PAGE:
There are generally two areas for research – the “license files” and the “engineering files.” Both files can overlap, but each contains unique information. Engineering files typically have to be requested the day before you want to see them, and if you are lucky, they will be made available the next day. You cannot order engineering files on Friday.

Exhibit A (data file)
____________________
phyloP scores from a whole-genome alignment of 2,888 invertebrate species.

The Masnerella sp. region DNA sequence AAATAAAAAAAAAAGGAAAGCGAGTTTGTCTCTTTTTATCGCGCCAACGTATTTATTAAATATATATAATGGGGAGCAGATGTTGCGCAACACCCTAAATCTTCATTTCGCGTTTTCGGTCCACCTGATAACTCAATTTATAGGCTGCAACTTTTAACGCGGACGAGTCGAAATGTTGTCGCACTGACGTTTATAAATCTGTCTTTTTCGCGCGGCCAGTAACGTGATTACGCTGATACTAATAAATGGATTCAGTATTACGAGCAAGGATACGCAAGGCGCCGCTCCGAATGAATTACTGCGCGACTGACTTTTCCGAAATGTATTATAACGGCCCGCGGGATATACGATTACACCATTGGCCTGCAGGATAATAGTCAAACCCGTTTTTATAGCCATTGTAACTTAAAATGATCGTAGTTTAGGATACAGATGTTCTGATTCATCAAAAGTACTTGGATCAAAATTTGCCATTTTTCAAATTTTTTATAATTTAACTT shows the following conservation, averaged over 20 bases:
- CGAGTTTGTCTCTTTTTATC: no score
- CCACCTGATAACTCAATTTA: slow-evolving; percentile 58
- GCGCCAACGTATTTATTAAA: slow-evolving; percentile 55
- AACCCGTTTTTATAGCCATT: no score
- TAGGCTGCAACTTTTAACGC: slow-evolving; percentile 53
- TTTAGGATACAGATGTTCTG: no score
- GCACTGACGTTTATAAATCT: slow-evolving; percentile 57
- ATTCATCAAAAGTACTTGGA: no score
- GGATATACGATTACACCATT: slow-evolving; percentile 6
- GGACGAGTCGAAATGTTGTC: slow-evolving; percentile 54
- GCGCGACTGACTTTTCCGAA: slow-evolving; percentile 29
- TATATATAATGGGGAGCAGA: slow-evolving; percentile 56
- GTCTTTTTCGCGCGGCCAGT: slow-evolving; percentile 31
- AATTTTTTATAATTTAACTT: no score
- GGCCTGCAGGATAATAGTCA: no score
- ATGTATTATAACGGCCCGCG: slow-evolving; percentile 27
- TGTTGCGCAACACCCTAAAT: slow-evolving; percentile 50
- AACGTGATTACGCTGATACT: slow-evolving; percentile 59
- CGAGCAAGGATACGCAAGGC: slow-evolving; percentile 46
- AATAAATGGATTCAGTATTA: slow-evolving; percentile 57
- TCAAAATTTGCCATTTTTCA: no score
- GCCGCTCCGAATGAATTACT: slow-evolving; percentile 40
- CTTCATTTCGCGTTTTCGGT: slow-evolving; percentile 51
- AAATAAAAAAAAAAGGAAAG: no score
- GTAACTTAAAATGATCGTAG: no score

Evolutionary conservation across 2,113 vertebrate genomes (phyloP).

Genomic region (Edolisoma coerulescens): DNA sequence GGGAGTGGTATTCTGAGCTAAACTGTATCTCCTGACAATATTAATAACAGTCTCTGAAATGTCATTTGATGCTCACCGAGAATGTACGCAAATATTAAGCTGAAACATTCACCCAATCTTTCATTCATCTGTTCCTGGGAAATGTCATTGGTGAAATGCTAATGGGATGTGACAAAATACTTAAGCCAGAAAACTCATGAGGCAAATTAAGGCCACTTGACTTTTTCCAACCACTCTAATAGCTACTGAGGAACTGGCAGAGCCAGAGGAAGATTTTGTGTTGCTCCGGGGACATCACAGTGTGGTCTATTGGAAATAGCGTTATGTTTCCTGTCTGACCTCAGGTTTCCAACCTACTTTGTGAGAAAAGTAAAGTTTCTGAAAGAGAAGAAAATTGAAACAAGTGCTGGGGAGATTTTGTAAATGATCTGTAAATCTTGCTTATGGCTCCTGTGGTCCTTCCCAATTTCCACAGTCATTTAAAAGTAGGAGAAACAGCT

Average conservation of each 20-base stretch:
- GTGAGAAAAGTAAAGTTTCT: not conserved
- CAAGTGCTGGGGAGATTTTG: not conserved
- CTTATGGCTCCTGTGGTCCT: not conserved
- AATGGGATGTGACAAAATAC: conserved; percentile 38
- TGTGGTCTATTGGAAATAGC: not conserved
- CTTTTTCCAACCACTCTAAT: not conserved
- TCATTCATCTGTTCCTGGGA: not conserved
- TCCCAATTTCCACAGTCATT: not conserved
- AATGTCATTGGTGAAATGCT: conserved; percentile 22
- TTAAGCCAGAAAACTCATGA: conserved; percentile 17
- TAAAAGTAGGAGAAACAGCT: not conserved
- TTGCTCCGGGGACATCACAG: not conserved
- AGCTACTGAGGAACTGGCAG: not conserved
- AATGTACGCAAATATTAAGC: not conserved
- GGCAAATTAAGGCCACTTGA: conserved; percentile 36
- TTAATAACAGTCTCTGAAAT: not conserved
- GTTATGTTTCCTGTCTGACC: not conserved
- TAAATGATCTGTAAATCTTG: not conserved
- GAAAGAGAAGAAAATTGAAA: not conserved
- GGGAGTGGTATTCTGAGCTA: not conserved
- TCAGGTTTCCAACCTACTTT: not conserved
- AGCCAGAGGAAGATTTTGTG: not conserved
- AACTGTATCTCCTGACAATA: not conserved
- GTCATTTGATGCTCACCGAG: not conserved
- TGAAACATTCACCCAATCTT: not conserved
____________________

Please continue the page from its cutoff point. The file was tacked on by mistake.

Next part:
License files are where you can find copies of applications, construction permits (“CPs”), licenses, notices of violation, complaints, special temporary authority (“STA”) requests, ownership reports, and general correspondence between the station (or its representatives) and the FCC. The engineering files also have application materials, but may have more detailed “dirt” on complications the station had during an application process, operational issues, fines, and the like. Often there are handwritten notes made by an FCC staffer in the margins of documents that can be revealing (and are sometimes funny), or there may be separate notes and comments by staff. This information has the potential for being very valuable in piquing you or your engineer’s radar for possible recurring operational trouble or compliance issues.